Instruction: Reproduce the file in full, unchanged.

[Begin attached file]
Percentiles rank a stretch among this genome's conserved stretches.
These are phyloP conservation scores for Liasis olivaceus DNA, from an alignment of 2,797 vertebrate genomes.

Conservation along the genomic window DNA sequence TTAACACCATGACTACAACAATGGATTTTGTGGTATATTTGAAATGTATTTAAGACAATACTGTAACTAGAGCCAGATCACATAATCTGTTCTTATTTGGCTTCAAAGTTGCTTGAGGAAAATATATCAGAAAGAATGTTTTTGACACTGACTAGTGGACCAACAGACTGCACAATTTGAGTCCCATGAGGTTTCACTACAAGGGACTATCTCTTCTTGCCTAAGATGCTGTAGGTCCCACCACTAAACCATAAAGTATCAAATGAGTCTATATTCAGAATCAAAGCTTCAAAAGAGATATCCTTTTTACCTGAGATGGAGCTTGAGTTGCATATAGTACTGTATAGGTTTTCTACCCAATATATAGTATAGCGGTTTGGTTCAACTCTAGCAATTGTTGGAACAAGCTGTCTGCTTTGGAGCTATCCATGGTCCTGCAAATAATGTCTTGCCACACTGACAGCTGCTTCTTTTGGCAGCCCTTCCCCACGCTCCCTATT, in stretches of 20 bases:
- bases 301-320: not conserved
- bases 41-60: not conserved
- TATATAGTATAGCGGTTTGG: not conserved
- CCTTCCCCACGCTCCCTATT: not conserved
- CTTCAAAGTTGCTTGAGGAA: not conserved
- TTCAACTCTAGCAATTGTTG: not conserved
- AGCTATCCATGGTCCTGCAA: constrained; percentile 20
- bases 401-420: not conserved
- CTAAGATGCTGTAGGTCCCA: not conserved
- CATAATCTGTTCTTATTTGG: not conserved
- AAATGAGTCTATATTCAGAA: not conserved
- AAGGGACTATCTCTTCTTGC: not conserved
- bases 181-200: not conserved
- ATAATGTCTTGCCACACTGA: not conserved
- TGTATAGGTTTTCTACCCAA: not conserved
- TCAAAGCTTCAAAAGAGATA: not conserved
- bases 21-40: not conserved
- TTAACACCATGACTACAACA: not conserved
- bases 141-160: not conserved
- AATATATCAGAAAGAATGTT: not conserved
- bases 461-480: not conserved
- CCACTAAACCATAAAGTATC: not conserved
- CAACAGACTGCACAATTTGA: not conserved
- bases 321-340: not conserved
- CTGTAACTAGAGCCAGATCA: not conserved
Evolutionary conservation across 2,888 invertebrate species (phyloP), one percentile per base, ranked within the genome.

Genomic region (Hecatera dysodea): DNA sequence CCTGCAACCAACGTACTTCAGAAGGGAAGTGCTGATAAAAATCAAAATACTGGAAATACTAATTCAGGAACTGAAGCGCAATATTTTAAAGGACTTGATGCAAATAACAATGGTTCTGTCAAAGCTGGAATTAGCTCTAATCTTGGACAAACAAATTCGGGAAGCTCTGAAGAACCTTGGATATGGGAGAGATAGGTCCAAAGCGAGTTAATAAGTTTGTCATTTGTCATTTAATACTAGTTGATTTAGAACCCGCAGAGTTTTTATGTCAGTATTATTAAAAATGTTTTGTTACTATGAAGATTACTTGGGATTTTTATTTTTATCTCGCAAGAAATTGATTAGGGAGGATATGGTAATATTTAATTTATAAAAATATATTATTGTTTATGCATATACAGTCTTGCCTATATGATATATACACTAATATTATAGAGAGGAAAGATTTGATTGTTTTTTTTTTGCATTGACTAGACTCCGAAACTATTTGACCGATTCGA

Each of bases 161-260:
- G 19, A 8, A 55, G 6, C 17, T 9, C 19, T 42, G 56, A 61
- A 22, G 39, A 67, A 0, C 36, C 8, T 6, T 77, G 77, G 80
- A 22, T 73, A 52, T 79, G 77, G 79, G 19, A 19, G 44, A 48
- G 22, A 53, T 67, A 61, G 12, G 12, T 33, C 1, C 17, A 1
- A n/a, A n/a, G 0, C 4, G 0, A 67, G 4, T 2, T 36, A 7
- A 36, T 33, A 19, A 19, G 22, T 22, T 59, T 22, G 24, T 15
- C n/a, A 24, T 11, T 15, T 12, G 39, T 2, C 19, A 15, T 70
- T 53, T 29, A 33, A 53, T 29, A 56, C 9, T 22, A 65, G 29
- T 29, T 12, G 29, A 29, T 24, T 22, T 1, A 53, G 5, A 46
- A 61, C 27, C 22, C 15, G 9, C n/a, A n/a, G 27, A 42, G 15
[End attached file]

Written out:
Percentiles rank a stretch among this genome's conserved stretches.
These are phyloP conservation scores for Liasis olivaceus DNA, from an alignment of 2,797 vertebrate genomes.

Conservation along the genomic window DNA sequence TTAACACCATGACTACAACAATGGATTTTGTGGTATATTTGAAATGTATTTAAGACAATACTGTAACTAGAGCCAGATCACATAATCTGTTCTTATTTGGCTTCAAAGTTGCTTGAGGAAAATATATCAGAAAGAATGTTTTTGACACTGACTAGTGGACCAACAGACTGCACAATTTGAGTCCCATGAGGTTTCACTACAAGGGACTATCTCTTCTTGCCTAAGATGCTGTAGGTCCCACCACTAAACCATAAAGTATCAAATGAGTCTATATTCAGAATCAAAGCTTCAAAAGAGATATCCTTTTTACCTGAGATGGAGCTTGAGTTGCATATAGTACTGTATAGGTTTTCTACCCAATATATAGTATAGCGGTTTGGTTCAACTCTAGCAATTGTTGGAACAAGCTGTCTGCTTTGGAGCTATCCATGGTCCTGCAAATAATGTCTTGCCACACTGACAGCTGCTTCTTTTGGCAGCCCTTCCCCACGCTCCCTATT, in stretches of 20 bases:
- bases 301-320: not conserved
- bases 41-60: not conserved
- TATATAGTATAGCGGTTTGG: not conserved
- CCTTCCCCACGCTCCCTATT: not conserved
- CTTCAAAGTTGCTTGAGGAA: not conserved
- TTCAACTCTAGCAATTGTTG: not conserved
- AGCTATCCATGGTCCTGCAA: constrained; percentile 20
- bases 401-420: not conserved
- CTAAGATGCTGTAGGTCCCA: not conserved
- CATAATCTGTTCTTATTTGG: not conserved
- AAATGAGTCTATATTCAGAA: not conserved
- AAGGGACTATCTCTTCTTGC: not conserved
- bases 181-200: not conserved
- ATAATGTCTTGCCACACTGA: not conserved
- TGTATAGGTTTTCTACCCAA: not conserved
- TCAAAGCTTCAAAAGAGATA: not conserved
- bases 21-40: not conserved
- TTAACACCATGACTACAACA: not conserved
- bases 141-160: not conserved
- AATATATCAGAAAGAATGTT: not conserved
- bases 461-480: not conserved
- CCACTAAACCATAAAGTATC: not conserved
- CAACAGACTGCACAATTTGA: not conserved
- bases 321-340: not conserved
- CTGTAACTAGAGCCAGATCA: not conserved
Evolutionary conservation across 2,888 invertebrate species (phyloP), one percentile per base, ranked within the genome.

Genomic region (Hecatera dysodea): DNA sequence CCTGCAACCAACGTACTTCAGAAGGGAAGTGCTGATAAAAATCAAAATACTGGAAATACTAATTCAGGAACTGAAGCGCAATATTTTAAAGGACTTGATGCAAATAACAATGGTTCTGTCAAAGCTGGAATTAGCTCTAATCTTGGACAAACAAATTCGGGAAGCTCTGAAGAACCTTGGATATGGGAGAGATAGGTCCAAAGCGAGTTAATAAGTTTGTCATTTGTCATTTAATACTAGTTGATTTAGAACCCGCAGAGTTTTTATGTCAGTATTATTAAAAATGTTTTGTTACTATGAAGATTACTTGGGATTTTTATTTTTATCTCGCAAGAAATTGATTAGGGAGGATATGGTAATATTTAATTTATAAAAATATATTATTGTTTATGCATATACAGTCTTGCCTATATGATATATACACTAATATTATAGAGAGGAAAGATTTGATTGTTTTTTTTTTGCATTGACTAGACTCCGAAACTATTTGACCGATTCGA

Each of bases 161-260:
- G 19, A 8, A 55, G 6, C 17, T 9, C 19, T 42, G 56, A 61
- A 22, G 39, A 67, A 0, C 36, C 8, T 6, T 77, G 77, G 80
- A 22, T 73, A 52, T 79, G 77, G 79, G 19, A 19, G 44, A 48
- G 22, A 53, T 67, A 61, G 12, G 12, T 33, C 1, C 17, A 1
- A n/a, A n/a, G 0, C 4, G 0, A 67, G 4, T 2, T 36, A 7
- A 36, T 33, A 19, A 19, G 22, T 22, T 59, T 22, G 24, T 15
- C n/a, A 24, T 11, T 15, T 12, G 39, T 2, C 19, A 15, T 70
- T 53, T 29, A 33, A 53, T 29, A 56, C 9, T 22, A 65, G 29
- T 29, T 12, G 29, A 29, T 24, T 22, T 1, A 53, G 5, A 46
- A 61, C 27, C 22, C 15, G 9, C n/a, A n/a, G 27, A 42, G 15